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November 2016

Some fossils found in Chubut Province (Patagonia, Argentina) help know that life in the region recovered quickly after the mass extinction 66 million years ago.

 

Studies made on fossil plants found in the mentioned province gave information about how he ecosystems in the South Hemisphere recovered from that event.

 

66 million years ago a huge meteorite crashed with the Earth, where Mexico is situated today, leading to a series of events that caused a major extinction that affected around 60% of the living species, plants, insects and dinosaurs among them. But: what happened afterwards? how did the species recover from that? how fast did they recover? The results of this new research gives some answers to those questions.

 

In central Chubut there are sites formed by sedimentary rocks from before and after that extinction events, in which paleontologists found fossil plants with signs of damage caused by insects; those findings show the diversity of plants and insects living in that moment. Even though it´s not common to find fossil insects, marks left by them on plant leaves (for example feeding bites, or marks left by egg-laying or larvae development) allow researchers know which insect groups lived in the past, basing on observations of marks left by living insects.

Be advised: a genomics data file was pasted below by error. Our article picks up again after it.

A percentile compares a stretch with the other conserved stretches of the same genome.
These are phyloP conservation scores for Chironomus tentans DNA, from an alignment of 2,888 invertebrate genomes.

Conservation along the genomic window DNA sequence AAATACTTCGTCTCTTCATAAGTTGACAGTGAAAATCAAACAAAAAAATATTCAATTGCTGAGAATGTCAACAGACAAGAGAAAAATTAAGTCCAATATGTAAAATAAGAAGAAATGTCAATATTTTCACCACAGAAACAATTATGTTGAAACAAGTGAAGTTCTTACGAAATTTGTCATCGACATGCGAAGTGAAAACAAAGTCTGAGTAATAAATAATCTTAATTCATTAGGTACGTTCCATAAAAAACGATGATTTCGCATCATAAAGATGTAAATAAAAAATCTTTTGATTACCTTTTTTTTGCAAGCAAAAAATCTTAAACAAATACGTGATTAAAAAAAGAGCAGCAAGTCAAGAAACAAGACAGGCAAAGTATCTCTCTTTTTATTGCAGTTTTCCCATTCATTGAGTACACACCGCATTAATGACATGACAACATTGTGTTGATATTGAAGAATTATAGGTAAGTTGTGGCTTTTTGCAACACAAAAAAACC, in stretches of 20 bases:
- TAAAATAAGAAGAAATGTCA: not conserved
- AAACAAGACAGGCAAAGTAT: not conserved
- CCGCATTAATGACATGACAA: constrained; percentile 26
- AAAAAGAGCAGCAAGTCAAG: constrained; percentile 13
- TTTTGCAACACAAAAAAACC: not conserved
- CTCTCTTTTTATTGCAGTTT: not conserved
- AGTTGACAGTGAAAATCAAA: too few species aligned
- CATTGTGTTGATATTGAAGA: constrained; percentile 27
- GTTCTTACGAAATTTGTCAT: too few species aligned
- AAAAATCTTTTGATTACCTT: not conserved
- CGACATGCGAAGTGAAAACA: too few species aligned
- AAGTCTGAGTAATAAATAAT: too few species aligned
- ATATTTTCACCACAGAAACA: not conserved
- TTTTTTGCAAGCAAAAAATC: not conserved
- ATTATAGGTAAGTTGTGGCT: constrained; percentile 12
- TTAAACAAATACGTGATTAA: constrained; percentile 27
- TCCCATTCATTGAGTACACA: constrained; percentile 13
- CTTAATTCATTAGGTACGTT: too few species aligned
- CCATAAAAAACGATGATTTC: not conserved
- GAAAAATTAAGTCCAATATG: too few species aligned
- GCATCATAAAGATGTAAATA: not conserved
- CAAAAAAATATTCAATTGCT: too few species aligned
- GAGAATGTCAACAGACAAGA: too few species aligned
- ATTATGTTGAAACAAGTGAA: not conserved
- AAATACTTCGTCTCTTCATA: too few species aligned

When comparing this fossil record with material of similar characteristics found in the North Hemisphere, scientists observed that the terrestrial ecosystems in the South Hemisphere developed a faster recovery: whilst in the North Hemisphere it took 9 million of years for insects diversity to recover, in the South Hemisphere the same process took 4 millions of years. All this strengthens the hypothesis of life being reestablished sooner in the farthermost areas from the meteorite impact.

 

The information provided by this research on what happened in terrestrial environments after the massive extinction is very valuable, since most of the data known until now belong to marine environments. This research work, published in the scientific magazine Nature, Ecology & Evolution, was conducted in collaboration by paleontologists from Argentina, Dr. Rubén Cúneo, PhD, (CONICET-MEF) and Dr. Ari Iglesias, PhD, (CONICET-INIBIOMA), and their peer from the United States Dr. Michael Donovan, PhD, Dr. Peter Wilf, PhD, and Dr. Conrad Labandeira, PhD (National University of Pennsylvania and Smithsonian Museum).

 

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